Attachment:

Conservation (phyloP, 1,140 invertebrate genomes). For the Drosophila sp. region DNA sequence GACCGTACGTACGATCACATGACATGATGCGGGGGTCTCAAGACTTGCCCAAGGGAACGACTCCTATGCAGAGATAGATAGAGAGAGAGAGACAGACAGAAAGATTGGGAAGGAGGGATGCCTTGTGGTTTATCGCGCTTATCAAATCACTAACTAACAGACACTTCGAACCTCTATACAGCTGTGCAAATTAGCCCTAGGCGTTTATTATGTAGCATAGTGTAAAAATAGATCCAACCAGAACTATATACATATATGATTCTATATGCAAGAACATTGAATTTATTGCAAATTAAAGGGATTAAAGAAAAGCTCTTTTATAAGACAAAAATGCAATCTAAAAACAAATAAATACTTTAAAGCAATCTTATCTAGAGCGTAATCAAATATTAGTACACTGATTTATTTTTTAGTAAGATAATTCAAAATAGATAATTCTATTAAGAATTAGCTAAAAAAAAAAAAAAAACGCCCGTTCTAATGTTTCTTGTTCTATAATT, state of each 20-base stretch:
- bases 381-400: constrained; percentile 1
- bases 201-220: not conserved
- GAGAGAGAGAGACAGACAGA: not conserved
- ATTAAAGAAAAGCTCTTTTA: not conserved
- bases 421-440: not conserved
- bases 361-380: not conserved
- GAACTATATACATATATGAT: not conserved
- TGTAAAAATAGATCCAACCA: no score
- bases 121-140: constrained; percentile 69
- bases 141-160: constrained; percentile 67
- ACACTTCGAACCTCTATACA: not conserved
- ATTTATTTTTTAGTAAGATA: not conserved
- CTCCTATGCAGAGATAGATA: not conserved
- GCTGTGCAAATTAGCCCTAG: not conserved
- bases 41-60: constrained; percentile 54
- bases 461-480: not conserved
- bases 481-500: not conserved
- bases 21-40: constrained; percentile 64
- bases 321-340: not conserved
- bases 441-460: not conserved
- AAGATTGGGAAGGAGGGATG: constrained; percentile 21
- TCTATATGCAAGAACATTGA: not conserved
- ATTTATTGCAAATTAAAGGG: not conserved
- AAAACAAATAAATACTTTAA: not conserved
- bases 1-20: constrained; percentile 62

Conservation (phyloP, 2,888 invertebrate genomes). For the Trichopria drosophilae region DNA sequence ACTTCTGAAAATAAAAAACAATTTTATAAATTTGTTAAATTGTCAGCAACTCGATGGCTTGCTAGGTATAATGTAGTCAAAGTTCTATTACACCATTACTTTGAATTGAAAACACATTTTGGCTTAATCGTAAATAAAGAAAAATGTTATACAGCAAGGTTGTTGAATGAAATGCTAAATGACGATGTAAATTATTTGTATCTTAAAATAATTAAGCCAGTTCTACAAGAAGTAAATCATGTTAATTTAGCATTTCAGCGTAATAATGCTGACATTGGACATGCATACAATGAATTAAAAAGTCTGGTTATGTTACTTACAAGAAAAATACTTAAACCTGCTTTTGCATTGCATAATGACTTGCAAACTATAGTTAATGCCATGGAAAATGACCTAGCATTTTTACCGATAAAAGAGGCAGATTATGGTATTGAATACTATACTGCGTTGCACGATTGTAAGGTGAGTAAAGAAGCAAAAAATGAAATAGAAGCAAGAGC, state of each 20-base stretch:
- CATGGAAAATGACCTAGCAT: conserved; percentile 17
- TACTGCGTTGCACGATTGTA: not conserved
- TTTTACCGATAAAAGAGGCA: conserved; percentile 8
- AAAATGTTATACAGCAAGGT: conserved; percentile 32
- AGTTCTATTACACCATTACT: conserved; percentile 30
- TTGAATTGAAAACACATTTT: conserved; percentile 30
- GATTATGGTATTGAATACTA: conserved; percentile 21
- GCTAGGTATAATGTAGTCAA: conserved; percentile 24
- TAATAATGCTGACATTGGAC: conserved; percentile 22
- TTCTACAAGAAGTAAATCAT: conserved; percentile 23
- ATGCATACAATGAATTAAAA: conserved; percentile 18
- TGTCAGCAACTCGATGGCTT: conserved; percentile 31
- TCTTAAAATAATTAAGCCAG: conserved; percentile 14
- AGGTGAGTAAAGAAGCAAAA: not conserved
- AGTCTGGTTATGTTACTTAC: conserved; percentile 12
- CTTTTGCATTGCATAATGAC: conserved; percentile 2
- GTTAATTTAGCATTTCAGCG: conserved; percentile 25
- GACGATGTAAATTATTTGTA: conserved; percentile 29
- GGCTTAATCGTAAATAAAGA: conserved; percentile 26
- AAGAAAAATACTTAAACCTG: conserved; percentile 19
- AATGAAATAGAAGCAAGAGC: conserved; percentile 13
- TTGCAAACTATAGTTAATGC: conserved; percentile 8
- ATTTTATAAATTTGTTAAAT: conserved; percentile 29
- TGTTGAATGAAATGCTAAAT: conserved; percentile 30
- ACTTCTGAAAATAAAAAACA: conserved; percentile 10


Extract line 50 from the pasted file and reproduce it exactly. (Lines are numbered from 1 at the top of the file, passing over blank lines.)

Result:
- ATTTTATAAATTTGTTAAAT: conserved; percentile 29